How are SBM’s initiatives in parlaying its offshore expertise into renewable technologies progressing?
While going through a fairly drastic restructuring, we have been hard-pressed to allocate our resources efficiently among essential areas. Aside from floating production systems, we have dedicated some seed money in developing renewable alternatives such as wave energy as a form of electricity generation. It’s in the development phase, but we believe that we’re already ahead of the curve when compared to our peers. It’s a high stake investment, but it is something that could be the next breakthrough in the industry. Although the rate of failure is high in the industry, the progress that we have achieved over the past three years has been extremely promising and we’re looking forward to even further development.
Looking at your leadership style, what ambitions do you have for the organization in the next five years?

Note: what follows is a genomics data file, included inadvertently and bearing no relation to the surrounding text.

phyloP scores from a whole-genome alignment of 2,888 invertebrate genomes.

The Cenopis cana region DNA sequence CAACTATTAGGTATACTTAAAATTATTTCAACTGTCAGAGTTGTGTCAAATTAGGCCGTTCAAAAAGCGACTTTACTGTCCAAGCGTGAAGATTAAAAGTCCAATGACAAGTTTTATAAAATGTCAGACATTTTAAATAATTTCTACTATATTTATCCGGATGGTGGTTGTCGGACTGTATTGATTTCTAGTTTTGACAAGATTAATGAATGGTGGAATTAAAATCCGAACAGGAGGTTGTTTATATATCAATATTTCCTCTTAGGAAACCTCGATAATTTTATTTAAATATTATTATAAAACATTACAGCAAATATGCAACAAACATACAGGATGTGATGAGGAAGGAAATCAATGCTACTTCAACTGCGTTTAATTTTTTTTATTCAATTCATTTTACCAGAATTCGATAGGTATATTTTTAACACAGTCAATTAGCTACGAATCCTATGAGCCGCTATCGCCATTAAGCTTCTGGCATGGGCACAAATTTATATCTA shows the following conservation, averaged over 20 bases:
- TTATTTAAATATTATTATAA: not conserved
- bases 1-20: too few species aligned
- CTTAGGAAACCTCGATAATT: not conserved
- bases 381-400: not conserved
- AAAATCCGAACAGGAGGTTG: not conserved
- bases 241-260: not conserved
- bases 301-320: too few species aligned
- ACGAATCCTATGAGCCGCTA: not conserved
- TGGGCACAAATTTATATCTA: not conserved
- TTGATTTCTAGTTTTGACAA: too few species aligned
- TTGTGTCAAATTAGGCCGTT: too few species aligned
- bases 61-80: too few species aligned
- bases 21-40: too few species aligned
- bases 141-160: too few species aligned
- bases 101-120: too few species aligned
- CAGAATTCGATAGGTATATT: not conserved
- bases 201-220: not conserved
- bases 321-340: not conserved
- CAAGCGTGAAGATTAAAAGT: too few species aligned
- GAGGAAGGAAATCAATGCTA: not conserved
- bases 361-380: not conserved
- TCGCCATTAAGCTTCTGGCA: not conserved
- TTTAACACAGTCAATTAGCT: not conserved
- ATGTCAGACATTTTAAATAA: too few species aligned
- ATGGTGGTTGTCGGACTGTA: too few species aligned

Recently, we have gone through a difficult phase with the restructuring of the company and the abundant unfavorable press. But we have changed the company and the landscape of how we operate. Our objectives moving forward will focus on reinvesting in our core competences, maximizing our capabilities, and maintain our front-runner status in both technology and production capacity. With the quality of our products and services alone, I’m confident that SBM will continue to bring value to our clients and stakeholders. We’ve done a remarkable job of investing in our technology and our people, and we look forward to continue building upon that foundation moving forward.